‘Far Cry: New Dawn’ review: a blatant cash-in

“Far Cry: New Dawn” is a by all means good game. Polished all around with a great looking open world, it should be a satisfying experience. However as a sequel/expansion though, it is a lazy cop-out.

Even before releasing last year’s “Far Cry 5” is even a year old, “New Dawn” takes place around 20 years after a nuclear apocalypse happened, with the player running around the same location of 5, the fictional Hope County, Montana. You play as a new unnamed character, who must protect the inhabitants of the county from the Highwaymen, a country-wide band of thugs equipped with colorful outfits. They are led by the villains of the game, Lou and Mickey, poorly written characters whose sole motivation is to cause pain.

Seeing as New Dawn is a repackaged 5, I have to address that I did not like 5 to begin with. It was an experience that just felt empty: the story was lackluster, there was some missing content, and the gameplay was just formulaic.  

With New Dawn, a few of those problems are improved on. The story is a bit better, enemies are scaled by level, giving an added challenge, and weapons are as well, making the gameplay a bit more interesting with the apocalyptic setting, you have to scrounge for materials. You have to collect things all in order to upgrade your home base “Prosperity”: that means upgrading your weapon bench to get better weapons, and various other things in order to level up Prosperity.

That basically translates to grinding for one thing after another to unlock things, which is just as generic as it sounds, all with paid timesavers being shown clearly in the menus. Weapons do look different though:  they look weathered and suitably cobbled together. The only new addition to your arsenal of ranged weapons is the sawblade launcher, which is a crossbow that shoots sawblades.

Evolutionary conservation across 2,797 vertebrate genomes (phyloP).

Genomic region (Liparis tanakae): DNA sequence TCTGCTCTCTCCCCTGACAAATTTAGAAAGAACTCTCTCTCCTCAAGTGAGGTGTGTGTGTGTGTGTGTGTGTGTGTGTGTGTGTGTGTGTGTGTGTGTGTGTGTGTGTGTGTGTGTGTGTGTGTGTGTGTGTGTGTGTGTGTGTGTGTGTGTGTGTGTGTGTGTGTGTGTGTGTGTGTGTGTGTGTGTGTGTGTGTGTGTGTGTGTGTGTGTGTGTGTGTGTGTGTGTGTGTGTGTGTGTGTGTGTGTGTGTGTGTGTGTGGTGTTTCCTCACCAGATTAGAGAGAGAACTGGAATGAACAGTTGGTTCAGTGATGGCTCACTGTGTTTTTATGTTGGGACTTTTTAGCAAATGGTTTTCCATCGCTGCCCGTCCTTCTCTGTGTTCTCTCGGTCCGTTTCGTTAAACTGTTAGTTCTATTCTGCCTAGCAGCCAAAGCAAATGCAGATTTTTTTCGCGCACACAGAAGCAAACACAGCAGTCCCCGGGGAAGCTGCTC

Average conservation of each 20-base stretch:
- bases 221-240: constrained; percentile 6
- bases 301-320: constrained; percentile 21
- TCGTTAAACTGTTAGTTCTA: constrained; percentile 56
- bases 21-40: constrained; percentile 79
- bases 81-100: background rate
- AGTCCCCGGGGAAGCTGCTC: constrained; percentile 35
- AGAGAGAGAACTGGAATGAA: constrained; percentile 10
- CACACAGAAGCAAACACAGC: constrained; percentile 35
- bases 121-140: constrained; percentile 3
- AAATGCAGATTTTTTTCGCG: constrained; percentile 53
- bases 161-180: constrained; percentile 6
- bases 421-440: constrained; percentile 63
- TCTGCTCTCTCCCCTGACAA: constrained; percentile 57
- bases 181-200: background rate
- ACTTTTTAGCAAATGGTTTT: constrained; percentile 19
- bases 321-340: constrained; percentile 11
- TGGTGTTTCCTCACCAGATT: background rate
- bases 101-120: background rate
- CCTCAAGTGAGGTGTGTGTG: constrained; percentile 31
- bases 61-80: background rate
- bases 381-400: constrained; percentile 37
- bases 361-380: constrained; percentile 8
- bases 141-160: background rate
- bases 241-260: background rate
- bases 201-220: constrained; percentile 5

For some, the vibrant palette and new features may keep the game fresh. However, it has to be discussed what was missing from 5 and added to New Dawn less than 12 months later. If one paid attention to 5 post release, Ubisoft did support the game, but to a very weak extent, with cash-in DLC and barebones content drops. When 5 initially released, it was missing some fan favorite things, seemingly small nitpicks, but ones that fans nearly universally called out Ubisoft for: a lack of a franchise staple machete, a bland selection of weapons, and just little things that amounted to a lot for many, (myself included).

That being said, it seemed all too convenient that almost all of these things wanted in 5, showed up in a $40 standalone addition, but never came to be in 5. Taking into account this practice, it becomes abundantly clear what the game is. An anti-consumer cash grab, that monetizes what should have been free to fans. While the animators and artists who spruced up the setting did an awesome job (as well as the composers with a brilliant soundtrack) there really wasn’t much else to appreciate about the game.